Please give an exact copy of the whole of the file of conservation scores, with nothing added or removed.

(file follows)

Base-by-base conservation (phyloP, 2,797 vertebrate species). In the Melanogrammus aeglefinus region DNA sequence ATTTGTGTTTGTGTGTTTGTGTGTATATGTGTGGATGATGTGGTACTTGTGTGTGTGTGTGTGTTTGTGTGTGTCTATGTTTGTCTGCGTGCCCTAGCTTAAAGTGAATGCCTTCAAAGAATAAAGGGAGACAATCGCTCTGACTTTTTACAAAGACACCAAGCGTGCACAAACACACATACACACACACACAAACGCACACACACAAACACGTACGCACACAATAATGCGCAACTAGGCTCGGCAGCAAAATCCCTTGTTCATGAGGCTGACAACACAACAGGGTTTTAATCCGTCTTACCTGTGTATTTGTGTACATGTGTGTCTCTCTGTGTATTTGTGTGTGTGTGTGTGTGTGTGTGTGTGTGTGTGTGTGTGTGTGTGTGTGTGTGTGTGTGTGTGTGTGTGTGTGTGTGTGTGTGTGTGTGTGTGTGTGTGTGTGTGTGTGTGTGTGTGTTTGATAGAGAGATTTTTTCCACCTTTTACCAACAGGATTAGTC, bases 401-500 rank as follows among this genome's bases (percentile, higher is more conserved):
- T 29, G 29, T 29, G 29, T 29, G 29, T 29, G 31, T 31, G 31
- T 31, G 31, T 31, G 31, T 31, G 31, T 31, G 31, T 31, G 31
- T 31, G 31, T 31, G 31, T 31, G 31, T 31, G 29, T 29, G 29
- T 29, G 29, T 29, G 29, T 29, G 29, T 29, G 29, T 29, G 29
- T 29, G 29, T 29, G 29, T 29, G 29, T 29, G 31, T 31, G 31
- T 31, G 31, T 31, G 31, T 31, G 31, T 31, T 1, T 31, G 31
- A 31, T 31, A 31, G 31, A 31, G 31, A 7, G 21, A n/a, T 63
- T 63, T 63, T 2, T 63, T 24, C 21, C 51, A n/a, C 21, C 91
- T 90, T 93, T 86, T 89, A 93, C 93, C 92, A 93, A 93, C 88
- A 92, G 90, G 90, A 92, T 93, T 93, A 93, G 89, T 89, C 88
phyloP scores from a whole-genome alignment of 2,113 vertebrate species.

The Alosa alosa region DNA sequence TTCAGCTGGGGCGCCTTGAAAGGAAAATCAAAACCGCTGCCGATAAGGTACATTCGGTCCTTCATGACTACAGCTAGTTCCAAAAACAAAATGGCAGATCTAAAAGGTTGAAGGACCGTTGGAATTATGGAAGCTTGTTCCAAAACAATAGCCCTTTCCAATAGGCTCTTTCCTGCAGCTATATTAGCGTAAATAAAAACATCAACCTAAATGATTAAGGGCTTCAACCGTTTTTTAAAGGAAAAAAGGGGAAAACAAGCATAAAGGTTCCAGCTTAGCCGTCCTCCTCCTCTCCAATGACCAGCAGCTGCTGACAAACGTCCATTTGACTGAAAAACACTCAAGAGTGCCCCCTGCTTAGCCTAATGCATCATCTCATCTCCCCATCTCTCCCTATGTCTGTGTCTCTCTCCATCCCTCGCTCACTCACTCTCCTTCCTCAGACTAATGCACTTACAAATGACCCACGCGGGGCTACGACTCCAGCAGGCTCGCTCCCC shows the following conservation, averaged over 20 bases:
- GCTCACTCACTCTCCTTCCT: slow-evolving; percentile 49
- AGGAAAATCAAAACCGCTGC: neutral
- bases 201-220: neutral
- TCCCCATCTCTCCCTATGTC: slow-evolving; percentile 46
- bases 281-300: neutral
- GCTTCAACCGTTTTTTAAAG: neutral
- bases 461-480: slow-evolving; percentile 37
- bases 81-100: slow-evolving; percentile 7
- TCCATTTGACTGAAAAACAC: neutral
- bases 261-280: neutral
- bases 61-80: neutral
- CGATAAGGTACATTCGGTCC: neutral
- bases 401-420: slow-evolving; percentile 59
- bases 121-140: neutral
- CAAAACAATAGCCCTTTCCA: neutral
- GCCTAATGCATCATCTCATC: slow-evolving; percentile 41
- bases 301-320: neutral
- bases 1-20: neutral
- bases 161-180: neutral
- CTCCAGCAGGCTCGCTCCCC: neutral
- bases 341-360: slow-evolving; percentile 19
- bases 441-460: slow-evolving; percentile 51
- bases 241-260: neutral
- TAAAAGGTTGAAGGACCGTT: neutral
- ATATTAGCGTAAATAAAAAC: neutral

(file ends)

Base-by-base conservation (phyloP, 2,797 vertebrate species). In the Melanogrammus aeglefinus region DNA sequence ATTTGTGTTTGTGTGTTTGTGTGTATATGTGTGGATGATGTGGTACTTGTGTGTGTGTGTGTGTTTGTGTGTGTCTATGTTTGTCTGCGTGCCCTAGCTTAAAGTGAATGCCTTCAAAGAATAAAGGGAGACAATCGCTCTGACTTTTTACAAAGACACCAAGCGTGCACAAACACACATACACACACACACAAACGCACACACACAAACACGTACGCACACAATAATGCGCAACTAGGCTCGGCAGCAAAATCCCTTGTTCATGAGGCTGACAACACAACAGGGTTTTAATCCGTCTTACCTGTGTATTTGTGTACATGTGTGTCTCTCTGTGTATTTGTGTGTGTGTGTGTGTGTGTGTGTGTGTGTGTGTGTGTGTGTGTGTGTGTGTGTGTGTGTGTGTGTGTGTGTGTGTGTGTGTGTGTGTGTGTGTGTGTGTGTGTGTGTGTGTGTGTGTTTGATAGAGAGATTTTTTCCACCTTTTACCAACAGGATTAGTC, bases 401-500 rank as follows among this genome's bases (percentile, higher is more conserved):
- T 29, G 29, T 29, G 29, T 29, G 29, T 29, G 31, T 31, G 31
- T 31, G 31, T 31, G 31, T 31, G 31, T 31, G 31, T 31, G 31
- T 31, G 31, T 31, G 31, T 31, G 31, T 31, G 29, T 29, G 29
- T 29, G 29, T 29, G 29, T 29, G 29, T 29, G 29, T 29, G 29
- T 29, G 29, T 29, G 29, T 29, G 29, T 29, G 31, T 31, G 31
- T 31, G 31, T 31, G 31, T 31, G 31, T 31, T 1, T 31, G 31
- A 31, T 31, A 31, G 31, A 31, G 31, A 7, G 21, A n/a, T 63
- T 63, T 63, T 2, T 63, T 24, C 21, C 51, A n/a, C 21, C 91
- T 90, T 93, T 86, T 89, A 93, C 93, C 92, A 93, A 93, C 88
- A 92, G 90, G 90, A 92, T 93, T 93, A 93, G 89, T 89, C 88
phyloP scores from a whole-genome alignment of 2,113 vertebrate species.

The Alosa alosa region DNA sequence TTCAGCTGGGGCGCCTTGAAAGGAAAATCAAAACCGCTGCCGATAAGGTACATTCGGTCCTTCATGACTACAGCTAGTTCCAAAAACAAAATGGCAGATCTAAAAGGTTGAAGGACCGTTGGAATTATGGAAGCTTGTTCCAAAACAATAGCCCTTTCCAATAGGCTCTTTCCTGCAGCTATATTAGCGTAAATAAAAACATCAACCTAAATGATTAAGGGCTTCAACCGTTTTTTAAAGGAAAAAAGGGGAAAACAAGCATAAAGGTTCCAGCTTAGCCGTCCTCCTCCTCTCCAATGACCAGCAGCTGCTGACAAACGTCCATTTGACTGAAAAACACTCAAGAGTGCCCCCTGCTTAGCCTAATGCATCATCTCATCTCCCCATCTCTCCCTATGTCTGTGTCTCTCTCCATCCCTCGCTCACTCACTCTCCTTCCTCAGACTAATGCACTTACAAATGACCCACGCGGGGCTACGACTCCAGCAGGCTCGCTCCCC shows the following conservation, averaged over 20 bases:
- GCTCACTCACTCTCCTTCCT: slow-evolving; percentile 49
- AGGAAAATCAAAACCGCTGC: neutral
- bases 201-220: neutral
- TCCCCATCTCTCCCTATGTC: slow-evolving; percentile 46
- bases 281-300: neutral
- GCTTCAACCGTTTTTTAAAG: neutral
- bases 461-480: slow-evolving; percentile 37
- bases 81-100: slow-evolving; percentile 7
- TCCATTTGACTGAAAAACAC: neutral
- bases 261-280: neutral
- bases 61-80: neutral
- CGATAAGGTACATTCGGTCC: neutral
- bases 401-420: slow-evolving; percentile 59
- bases 121-140: neutral
- CAAAACAATAGCCCTTTCCA: neutral
- GCCTAATGCATCATCTCATC: slow-evolving; percentile 41
- bases 301-320: neutral
- bases 1-20: neutral
- bases 161-180: neutral
- CTCCAGCAGGCTCGCTCCCC: neutral
- bases 341-360: slow-evolving; percentile 19
- bases 441-460: slow-evolving; percentile 51
- bases 241-260: neutral
- TAAAAGGTTGAAGGACCGTT: neutral
- ATATTAGCGTAAATAAAAAC: neutral